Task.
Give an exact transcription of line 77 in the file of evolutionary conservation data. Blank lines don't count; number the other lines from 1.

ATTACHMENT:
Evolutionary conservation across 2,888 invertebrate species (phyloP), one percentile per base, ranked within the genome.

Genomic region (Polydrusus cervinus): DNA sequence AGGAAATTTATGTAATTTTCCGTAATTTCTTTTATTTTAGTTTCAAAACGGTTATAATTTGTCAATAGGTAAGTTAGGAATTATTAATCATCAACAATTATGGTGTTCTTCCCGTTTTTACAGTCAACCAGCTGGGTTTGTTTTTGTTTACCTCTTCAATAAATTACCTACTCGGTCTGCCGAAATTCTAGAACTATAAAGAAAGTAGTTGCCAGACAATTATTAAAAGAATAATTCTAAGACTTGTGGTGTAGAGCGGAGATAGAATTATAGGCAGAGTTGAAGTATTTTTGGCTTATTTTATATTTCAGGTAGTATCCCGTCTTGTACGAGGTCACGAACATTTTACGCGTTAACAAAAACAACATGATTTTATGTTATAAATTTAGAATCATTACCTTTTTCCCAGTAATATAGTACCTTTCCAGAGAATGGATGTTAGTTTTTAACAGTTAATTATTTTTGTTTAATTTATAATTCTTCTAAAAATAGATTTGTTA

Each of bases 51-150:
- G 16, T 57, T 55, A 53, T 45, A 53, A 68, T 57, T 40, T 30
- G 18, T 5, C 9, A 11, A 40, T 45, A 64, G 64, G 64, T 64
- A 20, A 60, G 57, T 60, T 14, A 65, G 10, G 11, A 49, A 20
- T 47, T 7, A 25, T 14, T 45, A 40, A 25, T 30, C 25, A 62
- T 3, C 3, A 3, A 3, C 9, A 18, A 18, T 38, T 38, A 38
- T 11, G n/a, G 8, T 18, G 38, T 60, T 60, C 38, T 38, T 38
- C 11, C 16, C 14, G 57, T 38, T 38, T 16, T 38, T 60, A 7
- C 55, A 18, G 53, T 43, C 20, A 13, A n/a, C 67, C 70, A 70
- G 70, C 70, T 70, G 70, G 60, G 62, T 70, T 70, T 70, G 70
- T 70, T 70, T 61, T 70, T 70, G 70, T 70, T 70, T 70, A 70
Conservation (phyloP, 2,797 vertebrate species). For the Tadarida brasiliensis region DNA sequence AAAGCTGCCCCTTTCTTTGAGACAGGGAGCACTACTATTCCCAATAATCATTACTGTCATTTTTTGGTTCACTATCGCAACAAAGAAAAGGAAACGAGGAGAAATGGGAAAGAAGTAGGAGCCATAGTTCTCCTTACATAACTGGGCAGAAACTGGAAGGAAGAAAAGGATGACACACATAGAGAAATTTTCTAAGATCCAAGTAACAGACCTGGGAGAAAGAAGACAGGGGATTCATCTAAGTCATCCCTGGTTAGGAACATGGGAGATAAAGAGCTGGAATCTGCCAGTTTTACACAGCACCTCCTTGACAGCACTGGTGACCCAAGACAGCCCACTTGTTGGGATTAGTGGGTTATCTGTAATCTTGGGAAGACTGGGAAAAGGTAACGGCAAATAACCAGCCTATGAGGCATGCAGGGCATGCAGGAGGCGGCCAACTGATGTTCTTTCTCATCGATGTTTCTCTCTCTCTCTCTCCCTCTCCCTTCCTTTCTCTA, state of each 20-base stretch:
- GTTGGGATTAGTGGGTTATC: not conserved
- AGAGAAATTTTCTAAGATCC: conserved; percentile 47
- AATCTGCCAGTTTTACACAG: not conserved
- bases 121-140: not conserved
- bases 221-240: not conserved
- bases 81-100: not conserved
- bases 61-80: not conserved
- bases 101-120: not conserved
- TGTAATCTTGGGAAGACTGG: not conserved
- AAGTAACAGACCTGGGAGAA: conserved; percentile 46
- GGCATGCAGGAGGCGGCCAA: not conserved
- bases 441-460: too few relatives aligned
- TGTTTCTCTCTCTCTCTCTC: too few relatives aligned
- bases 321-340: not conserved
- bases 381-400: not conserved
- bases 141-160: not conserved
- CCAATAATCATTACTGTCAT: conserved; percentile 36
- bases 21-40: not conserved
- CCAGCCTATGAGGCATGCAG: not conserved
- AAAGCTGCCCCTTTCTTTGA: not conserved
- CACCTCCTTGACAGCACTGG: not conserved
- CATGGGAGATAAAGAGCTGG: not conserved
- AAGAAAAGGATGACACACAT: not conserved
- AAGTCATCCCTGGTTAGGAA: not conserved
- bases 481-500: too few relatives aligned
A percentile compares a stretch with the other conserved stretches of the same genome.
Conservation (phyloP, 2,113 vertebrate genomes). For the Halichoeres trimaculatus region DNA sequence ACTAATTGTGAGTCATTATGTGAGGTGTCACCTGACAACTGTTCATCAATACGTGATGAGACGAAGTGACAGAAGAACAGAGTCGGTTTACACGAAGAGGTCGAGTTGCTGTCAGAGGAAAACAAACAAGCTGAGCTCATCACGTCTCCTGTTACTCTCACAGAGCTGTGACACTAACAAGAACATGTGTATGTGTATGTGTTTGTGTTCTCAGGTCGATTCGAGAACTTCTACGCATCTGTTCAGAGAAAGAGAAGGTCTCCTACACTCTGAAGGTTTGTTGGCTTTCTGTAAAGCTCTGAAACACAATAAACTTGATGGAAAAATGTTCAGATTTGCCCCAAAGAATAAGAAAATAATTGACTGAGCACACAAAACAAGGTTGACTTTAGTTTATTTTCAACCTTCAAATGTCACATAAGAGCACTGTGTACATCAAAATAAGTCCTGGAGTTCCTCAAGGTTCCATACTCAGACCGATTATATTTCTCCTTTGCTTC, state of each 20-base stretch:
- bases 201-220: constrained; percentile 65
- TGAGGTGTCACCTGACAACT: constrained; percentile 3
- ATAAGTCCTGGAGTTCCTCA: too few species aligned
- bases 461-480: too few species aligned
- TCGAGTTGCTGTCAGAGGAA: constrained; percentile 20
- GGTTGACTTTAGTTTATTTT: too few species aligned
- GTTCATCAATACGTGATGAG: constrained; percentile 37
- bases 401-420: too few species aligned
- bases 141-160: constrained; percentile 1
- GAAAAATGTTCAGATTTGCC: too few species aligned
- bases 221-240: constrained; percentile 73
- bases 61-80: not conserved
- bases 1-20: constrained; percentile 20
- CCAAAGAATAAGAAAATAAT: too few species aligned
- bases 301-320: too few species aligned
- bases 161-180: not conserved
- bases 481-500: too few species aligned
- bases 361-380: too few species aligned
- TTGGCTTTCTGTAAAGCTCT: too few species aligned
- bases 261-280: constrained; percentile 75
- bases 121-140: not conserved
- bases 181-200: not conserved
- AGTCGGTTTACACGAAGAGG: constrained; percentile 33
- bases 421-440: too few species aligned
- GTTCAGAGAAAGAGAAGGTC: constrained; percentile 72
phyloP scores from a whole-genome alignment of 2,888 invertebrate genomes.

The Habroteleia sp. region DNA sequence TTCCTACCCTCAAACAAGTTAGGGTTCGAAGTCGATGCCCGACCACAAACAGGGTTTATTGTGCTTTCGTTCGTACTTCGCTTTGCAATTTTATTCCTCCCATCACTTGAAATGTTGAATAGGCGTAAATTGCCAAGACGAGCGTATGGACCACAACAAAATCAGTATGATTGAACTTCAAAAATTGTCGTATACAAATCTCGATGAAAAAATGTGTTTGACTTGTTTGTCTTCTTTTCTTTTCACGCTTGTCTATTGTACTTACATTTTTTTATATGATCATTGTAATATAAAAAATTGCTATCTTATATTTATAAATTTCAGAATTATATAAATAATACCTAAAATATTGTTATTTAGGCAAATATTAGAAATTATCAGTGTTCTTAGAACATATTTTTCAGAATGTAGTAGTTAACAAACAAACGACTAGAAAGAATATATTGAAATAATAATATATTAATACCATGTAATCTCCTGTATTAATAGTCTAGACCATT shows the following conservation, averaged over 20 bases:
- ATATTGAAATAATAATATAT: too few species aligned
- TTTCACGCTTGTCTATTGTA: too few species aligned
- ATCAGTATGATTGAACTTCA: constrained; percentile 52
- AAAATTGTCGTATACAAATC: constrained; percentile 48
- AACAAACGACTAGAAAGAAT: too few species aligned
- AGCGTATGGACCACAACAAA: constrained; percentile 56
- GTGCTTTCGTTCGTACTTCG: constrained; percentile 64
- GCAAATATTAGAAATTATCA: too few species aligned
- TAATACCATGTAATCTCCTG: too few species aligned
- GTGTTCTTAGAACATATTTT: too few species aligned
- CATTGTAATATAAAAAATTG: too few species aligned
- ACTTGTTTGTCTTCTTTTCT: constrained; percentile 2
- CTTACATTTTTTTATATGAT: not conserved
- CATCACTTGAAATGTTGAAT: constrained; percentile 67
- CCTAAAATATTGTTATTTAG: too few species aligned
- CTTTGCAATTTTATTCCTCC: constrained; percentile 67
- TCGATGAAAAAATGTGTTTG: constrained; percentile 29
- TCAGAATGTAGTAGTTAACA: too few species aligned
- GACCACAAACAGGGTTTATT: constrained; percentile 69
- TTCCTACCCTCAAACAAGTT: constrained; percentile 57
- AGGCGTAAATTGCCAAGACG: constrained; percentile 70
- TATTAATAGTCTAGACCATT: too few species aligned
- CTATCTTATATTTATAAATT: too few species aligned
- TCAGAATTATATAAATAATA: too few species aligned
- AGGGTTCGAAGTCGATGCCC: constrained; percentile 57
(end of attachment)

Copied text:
- TAATACCATGTAATCTCCTG: too few species aligned